Keys to Effective Persuasion
You are a natural persuader! You have done it all your life. Every time you enter a conversation, you engage in persuasion techniques. It is true, that any time you make a statement of fact, you are asserting its validity and assuming that your listener agrees.
This speech takes it a step further: now you have to assume that not everyone will agree with you from the start, and it is your job to make them see things your way. The goal of this speech is to change someone's mind or way of thinking about a topic. This is not a speech to sell, as you do not ask that the listener do anything except to agree with you or to begin to listen to your way of thinking. Your message is, of course, very important in this speech, but your voice and body language are also important.
Outline of Persuasive Speech
Paragraph I: Statement of Position or Opinion
Paragraph 2-4: Arguments (using propaganda techniques)
Paragraph 5: Conclusion
You will be required to deliver your speech to the class, while being videotaped. You do not have to memorize your speech word for word, but you should not have to read the speech; you will need to practice the speech enough so that you are able to deliver the speech with EYE CONTACT. I suggest you write (or type) the speech on note cards that you use for assistance during the speech. Any student READING their speech will receive a failing grade on the presentation portion of the assignment.
You will also be required to turn in a typed (or written in pen) copy of your speech.
As outlined above, the speech must be a minimum of five paragraphs. You must use a minimum of three different propaganda techniques in your speech (one in each of the three argument paragraphs).
Your grade will consist of the presentation (70%) and written (30%) components.
Important Points to Keep in Mind
1. Body language - make sure that you have a proper posture. If your shoulders are sagging and your legs are crossed, you will not appear as being sincere and people just will not accept your message.
2. Articulation – speak your points clearly in a strong voice; appear confident in the words you choose. PRACTICE often boosts your confidence in your own ability to clearly articulate.
3. Pronunciation - pronounce each word. Avoid slang, and do not slur your words. Avoid saying, "you know,” “you know what I mean,” “something like that,” “like,” “and um,” “I mean,” and other phrases like these.
4. Pitch - pitch refers to the highs and lows of your voice. Whatever you do, avoid a monotone!
5. Speed - your speed, or pace, is an important variable to control. By speaking too fast you may appear to be insincere; speaking too slow makes you sound like you are lecturing, and your listeners' minds are going to start to wander.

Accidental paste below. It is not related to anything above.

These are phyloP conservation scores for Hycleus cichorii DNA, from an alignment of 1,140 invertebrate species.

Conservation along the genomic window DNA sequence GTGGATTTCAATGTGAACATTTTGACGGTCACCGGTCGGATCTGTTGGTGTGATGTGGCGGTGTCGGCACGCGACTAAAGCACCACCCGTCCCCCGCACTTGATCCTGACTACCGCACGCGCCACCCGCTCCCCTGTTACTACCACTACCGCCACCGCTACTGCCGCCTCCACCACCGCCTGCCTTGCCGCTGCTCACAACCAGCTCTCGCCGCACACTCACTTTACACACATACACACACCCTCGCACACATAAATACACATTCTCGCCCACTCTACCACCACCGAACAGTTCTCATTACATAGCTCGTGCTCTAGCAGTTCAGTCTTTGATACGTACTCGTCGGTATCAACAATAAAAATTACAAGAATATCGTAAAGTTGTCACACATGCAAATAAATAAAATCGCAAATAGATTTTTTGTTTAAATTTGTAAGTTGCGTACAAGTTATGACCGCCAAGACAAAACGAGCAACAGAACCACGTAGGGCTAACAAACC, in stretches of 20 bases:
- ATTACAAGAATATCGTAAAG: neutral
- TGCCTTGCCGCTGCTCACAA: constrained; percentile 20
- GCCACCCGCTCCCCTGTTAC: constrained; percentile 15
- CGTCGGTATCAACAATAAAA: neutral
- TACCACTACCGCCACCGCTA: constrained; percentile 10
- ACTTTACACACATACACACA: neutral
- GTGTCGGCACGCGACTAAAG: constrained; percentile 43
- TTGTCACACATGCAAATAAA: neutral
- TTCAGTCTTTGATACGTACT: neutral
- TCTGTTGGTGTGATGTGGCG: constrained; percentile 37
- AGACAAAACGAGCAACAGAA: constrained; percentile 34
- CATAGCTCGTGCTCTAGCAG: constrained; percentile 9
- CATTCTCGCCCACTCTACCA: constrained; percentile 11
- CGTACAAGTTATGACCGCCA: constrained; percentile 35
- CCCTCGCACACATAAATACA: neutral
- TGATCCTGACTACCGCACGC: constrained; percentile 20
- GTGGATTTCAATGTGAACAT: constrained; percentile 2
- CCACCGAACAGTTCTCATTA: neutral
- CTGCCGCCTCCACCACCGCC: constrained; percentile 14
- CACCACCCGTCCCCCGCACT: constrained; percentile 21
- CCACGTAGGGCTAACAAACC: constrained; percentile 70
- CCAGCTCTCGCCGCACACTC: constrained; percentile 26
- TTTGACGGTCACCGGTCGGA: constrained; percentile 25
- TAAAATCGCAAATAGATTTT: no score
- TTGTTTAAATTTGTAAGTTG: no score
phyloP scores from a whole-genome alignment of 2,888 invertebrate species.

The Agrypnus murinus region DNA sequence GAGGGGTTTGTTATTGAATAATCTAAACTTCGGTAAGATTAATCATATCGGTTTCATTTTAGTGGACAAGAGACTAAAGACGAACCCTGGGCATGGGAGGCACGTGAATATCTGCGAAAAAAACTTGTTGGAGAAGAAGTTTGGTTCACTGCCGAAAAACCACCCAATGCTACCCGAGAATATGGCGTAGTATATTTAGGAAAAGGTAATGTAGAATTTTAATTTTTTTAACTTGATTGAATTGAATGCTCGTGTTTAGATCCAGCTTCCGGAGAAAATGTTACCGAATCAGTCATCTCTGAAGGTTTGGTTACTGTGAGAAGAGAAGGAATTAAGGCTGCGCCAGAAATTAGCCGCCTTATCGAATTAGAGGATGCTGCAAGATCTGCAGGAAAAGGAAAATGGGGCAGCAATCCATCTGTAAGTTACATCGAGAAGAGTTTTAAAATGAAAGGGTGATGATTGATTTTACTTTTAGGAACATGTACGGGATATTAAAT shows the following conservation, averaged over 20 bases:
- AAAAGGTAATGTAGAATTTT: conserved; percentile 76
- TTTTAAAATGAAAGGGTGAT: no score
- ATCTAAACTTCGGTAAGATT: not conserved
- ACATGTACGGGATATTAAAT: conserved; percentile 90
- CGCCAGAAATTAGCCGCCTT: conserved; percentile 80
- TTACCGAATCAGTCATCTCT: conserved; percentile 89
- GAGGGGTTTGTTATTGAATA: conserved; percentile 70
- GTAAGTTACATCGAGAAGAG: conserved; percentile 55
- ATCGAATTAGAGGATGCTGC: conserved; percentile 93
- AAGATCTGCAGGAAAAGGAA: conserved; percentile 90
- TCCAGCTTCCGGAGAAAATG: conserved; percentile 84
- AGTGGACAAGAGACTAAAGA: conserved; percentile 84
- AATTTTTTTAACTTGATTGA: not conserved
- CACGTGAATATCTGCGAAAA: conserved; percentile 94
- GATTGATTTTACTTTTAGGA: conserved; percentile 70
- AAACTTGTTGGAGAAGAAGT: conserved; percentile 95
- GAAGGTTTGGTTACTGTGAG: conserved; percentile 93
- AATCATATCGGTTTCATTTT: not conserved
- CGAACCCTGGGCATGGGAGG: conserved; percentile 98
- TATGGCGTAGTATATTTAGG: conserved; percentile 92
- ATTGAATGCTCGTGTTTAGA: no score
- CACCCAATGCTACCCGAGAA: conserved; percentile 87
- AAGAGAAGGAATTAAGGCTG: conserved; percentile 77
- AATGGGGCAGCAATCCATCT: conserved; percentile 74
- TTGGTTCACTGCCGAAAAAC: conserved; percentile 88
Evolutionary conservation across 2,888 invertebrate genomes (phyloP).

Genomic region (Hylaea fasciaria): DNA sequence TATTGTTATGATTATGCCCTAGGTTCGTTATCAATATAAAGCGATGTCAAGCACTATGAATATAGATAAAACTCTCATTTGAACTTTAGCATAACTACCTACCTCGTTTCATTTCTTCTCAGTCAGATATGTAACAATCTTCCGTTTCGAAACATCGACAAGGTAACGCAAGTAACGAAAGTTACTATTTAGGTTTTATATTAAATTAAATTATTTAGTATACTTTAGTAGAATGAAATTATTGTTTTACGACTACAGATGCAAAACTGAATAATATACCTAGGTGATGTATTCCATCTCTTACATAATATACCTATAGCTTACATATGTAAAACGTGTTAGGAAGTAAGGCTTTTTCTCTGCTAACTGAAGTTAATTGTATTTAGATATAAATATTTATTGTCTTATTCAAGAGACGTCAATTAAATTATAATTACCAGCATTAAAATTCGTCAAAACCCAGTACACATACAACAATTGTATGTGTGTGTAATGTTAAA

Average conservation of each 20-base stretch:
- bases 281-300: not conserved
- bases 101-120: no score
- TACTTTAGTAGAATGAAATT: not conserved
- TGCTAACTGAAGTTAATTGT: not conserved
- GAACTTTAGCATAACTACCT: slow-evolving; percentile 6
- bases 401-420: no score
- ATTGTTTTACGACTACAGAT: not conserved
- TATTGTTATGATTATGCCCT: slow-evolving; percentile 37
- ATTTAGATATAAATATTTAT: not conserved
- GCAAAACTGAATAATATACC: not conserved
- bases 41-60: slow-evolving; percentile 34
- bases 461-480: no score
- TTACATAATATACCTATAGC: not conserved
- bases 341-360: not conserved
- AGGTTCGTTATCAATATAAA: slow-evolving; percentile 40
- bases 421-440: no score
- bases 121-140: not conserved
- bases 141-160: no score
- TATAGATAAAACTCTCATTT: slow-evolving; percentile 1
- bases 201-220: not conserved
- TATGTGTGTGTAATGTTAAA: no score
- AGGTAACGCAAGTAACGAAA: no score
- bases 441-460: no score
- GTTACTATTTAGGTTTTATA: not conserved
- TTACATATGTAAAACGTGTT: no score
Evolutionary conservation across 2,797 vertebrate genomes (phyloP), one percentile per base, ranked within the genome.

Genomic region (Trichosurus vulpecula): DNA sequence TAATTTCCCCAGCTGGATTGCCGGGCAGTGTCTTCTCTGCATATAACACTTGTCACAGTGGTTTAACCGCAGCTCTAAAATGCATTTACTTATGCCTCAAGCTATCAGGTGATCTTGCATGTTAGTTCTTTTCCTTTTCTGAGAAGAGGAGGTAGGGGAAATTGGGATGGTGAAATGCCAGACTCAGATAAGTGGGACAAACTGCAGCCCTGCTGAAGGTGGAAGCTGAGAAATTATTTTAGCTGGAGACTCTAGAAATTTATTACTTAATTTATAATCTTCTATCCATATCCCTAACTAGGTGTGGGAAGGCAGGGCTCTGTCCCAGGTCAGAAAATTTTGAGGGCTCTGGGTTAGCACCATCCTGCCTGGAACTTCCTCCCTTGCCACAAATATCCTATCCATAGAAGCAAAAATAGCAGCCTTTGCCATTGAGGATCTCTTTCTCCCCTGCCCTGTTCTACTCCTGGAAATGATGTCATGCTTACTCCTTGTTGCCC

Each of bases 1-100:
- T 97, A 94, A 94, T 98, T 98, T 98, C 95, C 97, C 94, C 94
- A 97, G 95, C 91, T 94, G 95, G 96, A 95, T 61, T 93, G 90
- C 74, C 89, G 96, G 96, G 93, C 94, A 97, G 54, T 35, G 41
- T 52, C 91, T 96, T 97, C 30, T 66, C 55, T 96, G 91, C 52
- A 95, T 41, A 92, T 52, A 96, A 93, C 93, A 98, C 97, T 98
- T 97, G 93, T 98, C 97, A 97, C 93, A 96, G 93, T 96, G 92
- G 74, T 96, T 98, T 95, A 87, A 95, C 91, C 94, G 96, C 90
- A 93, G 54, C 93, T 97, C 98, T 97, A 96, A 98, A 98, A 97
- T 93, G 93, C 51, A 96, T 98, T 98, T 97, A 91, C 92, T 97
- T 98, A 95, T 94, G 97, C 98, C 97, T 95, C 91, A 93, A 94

6. Pauses - the pause is a critical persuasive tool. When you want to emphasize a certain word, just pause for one second before; this highlights the word. If you really want to punch it, pause before and after the word!
7. Volume - volume is another good tool for persuasive speech, but you should use it with caution. If you scream all the way through your speech, people will become accustomed to it and it will lose its effectiveness. On the other hand, a few well-timed shouts can liven up a speech.
8. Variance - Change your pitch, volume, and speed periodically. Never go more than one paragraph without a vocal variance. This keeps your group locked into your speech.
When you are trying to convince someone of something, you must first establish your credibility, or in other words, you must sell yourself before you sell your message. If people feel that you are not being reasonable or rational, you do not stand a chance. You must be committed to the goals of your speech and what you are saying. Do not use words such as "maybe" or "might"- use positive words such as "will" and "must."
You are the authority figure in this speech, so you had better supply enough information to prove your points so that you can seem knowledgeable, and you had better know your material cold. People can usually spot someone who is trying to "wing" a speech. You should also appear to be truthful -even when you are really stretching a point (and using persuasive propaganda techniques). If you do not appear to be sincere, people will doubt your word and tune out your speech.
Lastly, do not be afraid to show a little emotion. Your body and voice must match the tone of your words. If your language is strong, you must present a physical force to go along with your delivery.